Nourisil™ MD is a transparent, self-drying silicone gel, which has been developed for the management and prevention of keloids and hypertrophic scars, resulting from general surgical procedures, wounds, trauma and burns. It contains a unique blend of silicones (mainly polysiloxanes) and tocopheryl acetate (Vitamin E) to maintain the skin’s moisture balance while improving the appearance of the scar.
Nourisil™ MD gel has an elegant silky skin feel and is easily applied to scars on all areas of the skin, including the face and body parts subjected to motion and stretching tension. Moreover, after the application of Nourisil™ MD, a practically invisible sheet will be formed, offering a patient-friendly solution for application on visible areas such as the neck and facial area.
Nourisil™ MD helps to flatten, soften and smooth scars, relieve the itching and discomfort of the skin caused by scars, as well as reduce any associated pain and redness.
What can it be applied for?
- Post-surgery such as C-Section, cardiac surgery or skin biopsies
- Cosmetic surgery such as breast augmentation or tummy tuck etc…
- Wounds and trauma
- Burns, acne scars, cuts
Nourisil™ MD helps to:
- Flatten, soften, and smooth raised scars
- Relieve itching associated with scars
- Reduce redness and discolouration
- Prevent abnormal and excessive scar formation
Benefits of Nourisil™ MD
- Forms an invisible layer that hydrates and protects scars
- Sunblocks and cosmetics can be applied afterwards
- Easy to apply onto scars on all areas of the skin, including the face and joints, once the skin is intact
- Suitable for use on all skin types and on children
How to use?
Nourisil™ MD should be applied twice daily once the wound has closed.
The recommended duration of treatment is 60-90 days. For larger or older scars, longer treatment may be required.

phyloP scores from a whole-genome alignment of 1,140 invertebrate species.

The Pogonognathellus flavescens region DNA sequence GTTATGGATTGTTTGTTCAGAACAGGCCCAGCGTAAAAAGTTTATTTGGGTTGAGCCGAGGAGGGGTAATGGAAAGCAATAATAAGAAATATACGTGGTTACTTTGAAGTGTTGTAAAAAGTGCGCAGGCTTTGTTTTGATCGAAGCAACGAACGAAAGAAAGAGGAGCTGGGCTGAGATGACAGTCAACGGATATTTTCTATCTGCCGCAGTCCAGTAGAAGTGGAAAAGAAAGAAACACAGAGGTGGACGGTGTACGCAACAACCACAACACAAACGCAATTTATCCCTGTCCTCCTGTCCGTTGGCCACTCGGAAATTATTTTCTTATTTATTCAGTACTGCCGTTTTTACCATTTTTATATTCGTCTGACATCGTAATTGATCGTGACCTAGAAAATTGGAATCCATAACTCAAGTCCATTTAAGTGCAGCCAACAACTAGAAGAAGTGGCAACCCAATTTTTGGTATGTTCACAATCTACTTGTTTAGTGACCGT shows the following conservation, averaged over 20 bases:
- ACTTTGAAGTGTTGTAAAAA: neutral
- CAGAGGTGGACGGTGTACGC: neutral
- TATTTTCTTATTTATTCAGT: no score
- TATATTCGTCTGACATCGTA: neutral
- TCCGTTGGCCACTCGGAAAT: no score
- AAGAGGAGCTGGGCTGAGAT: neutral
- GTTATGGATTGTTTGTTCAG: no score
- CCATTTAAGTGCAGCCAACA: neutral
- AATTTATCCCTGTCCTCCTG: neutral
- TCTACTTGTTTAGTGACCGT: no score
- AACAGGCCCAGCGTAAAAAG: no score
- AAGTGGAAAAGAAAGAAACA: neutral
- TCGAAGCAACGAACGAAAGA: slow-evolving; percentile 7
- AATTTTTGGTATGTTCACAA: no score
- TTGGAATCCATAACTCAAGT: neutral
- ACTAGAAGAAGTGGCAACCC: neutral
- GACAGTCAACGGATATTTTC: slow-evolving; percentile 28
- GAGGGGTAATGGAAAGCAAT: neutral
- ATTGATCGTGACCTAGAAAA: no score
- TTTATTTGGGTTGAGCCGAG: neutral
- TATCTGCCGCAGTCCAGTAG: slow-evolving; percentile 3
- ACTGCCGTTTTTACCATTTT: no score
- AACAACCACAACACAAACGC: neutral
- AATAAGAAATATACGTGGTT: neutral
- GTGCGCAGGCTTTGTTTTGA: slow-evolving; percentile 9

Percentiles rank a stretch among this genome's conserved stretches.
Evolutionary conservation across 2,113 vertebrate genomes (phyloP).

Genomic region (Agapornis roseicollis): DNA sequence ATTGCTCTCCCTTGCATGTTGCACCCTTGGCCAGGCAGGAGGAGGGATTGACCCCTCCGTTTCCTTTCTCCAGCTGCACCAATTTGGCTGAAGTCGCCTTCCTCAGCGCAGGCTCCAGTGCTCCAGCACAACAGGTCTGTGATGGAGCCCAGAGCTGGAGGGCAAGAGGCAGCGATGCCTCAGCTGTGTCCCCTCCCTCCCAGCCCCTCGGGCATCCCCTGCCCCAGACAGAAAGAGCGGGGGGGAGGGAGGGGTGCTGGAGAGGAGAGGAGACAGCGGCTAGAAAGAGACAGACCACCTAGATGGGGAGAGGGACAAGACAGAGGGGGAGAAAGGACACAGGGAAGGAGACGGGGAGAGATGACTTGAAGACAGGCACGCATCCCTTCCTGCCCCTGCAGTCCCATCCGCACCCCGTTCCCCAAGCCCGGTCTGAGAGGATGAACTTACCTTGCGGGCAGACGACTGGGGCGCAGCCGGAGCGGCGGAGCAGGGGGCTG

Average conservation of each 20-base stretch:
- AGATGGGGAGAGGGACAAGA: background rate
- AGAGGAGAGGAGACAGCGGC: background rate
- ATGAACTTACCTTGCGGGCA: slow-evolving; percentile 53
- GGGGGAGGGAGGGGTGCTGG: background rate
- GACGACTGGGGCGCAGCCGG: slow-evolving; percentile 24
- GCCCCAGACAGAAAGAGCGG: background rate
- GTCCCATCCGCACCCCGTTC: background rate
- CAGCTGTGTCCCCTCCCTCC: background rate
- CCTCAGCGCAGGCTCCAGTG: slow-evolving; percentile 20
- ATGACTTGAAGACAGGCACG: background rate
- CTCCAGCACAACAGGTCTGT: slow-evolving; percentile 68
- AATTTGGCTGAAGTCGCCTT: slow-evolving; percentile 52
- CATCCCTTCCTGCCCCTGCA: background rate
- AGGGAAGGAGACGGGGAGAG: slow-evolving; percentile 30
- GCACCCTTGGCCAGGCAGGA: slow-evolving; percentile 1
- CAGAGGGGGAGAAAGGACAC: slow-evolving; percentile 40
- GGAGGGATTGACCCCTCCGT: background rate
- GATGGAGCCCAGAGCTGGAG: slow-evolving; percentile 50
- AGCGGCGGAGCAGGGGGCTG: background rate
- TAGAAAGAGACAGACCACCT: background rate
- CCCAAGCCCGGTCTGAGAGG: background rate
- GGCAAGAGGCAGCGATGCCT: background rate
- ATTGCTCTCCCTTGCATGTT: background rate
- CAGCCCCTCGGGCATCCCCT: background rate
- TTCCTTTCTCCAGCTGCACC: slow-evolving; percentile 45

Who is it for?
Nourisil™ MD contains safe ingredients and is suitable for use on skin types of all ethnic backgrounds and on children.
Nourisil™ MD should be applied only after the wound has healed (or sutures are removed) and the skin surface is intact. Nourisil™ MD should not be brought in contact with mucous membranes or applied too close to the eyes.
Price and where to buy?
R550.00 (as at June 2021)
Contact Fagron South Africa for more information
- Skin scarring. Bayat A, McGrouther DA, Ferguson MW. s.l.: BMJ, 2003, Vol. 326, pp. 88-92.
- Management of keloids and hypertrophic scars. Juckett G, Hartman-Adams H. 3, s.l.: Am Fam Physician, 2009, Vol. 80, pp. 253-60.
- Aging alters the inflammatory and endothelial cell adhesion molecule profiles during human cutaneous wound healing. Ashcroft GS, Horan MA, Ferguson MW. 1, s.l.: Lab Invest., 1998, Vol. 78, pp. 47-58.
- Going into surgery: Risk factors for hypertrophic scarring. Butzelaar L, Soykan EA, Galindo Garre F, Beelen RH, Ulrich MM, Niessen FB, Mink van der Molen AB. 4, s.l.: Wound Repair Regen., 2015, Vol. 23, pp. 531-7.
- Management of scars: updated practical guidelines and use of silicones. Meaume S, Le Pillouer-Prost A, Richert B, Roseeuw D, Vadoud J. Jul-Aug 2014, Eur J Dermatol, pp. 435-43.
- Occlusion regulates epidermal cytokine production and inhibits scar formation. Gallant-Behm CL, Mustoe TA. 2010, Wound Repair Regen., pp. 235-44.
- Functional analyses of the stratum corneum in scars. Sequential studies after injury and comparison among keloids, hypertrophic scars, and atrophic scars. Suetake T, Sasai S, Zhen YX, Ohi T, Tagami H. 12, s.l. : Arch Dermatol, 1998, Vol. 132, pp. 1453-8.
- Silicone sheet for treatment and prevention of hypertrophic scar: a new proposal for the mechanism of efficacy. Gilman TH. 2003, Wound Repair Regen., pp. 235-6.
- Scar management by means of occlusion and hydration: a comparative study of silicones versus a hydrating gel-cream. Hoeksema H, De Vos M, Verbelen J, Pirayesh A, Monstrey S. 2013, Burns, pp. 1437-48.
- Evolution of silicone therapy and mechanism of action in scar management. Mustoe, TA. 2008, Aesthetic Plast Surg., pp. 82-92.